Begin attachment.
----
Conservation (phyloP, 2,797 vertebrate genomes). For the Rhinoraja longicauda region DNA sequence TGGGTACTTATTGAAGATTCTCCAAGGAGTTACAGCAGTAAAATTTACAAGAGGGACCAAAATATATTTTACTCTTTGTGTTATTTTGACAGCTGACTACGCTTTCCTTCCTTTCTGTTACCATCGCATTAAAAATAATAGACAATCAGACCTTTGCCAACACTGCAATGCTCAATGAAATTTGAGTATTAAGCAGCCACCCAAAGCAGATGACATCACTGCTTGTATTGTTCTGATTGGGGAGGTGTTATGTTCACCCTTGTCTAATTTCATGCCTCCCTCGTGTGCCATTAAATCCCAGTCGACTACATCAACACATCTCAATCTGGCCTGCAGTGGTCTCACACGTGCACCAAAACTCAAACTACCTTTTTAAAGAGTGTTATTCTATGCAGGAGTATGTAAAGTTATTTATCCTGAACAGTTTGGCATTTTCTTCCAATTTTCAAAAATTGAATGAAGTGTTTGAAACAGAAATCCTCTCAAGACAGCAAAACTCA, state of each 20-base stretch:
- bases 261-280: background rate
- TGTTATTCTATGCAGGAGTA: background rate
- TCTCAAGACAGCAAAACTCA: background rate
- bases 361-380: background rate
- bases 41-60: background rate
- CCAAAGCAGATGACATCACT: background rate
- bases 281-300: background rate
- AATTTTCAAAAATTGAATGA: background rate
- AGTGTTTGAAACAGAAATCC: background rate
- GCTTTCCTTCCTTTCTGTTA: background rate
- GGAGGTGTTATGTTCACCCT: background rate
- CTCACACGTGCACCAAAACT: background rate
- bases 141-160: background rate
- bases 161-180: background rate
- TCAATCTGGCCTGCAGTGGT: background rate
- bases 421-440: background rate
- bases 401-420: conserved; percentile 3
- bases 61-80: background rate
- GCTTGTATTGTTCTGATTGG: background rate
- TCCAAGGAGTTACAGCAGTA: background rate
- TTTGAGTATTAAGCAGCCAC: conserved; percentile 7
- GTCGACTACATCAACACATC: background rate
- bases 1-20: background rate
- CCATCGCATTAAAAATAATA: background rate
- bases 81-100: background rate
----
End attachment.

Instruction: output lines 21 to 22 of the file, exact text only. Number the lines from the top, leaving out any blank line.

- TCCAAGGAGTTACAGCAGTA: background rate
- TTTGAGTATTAAGCAGCCAC: conserved; percentile 7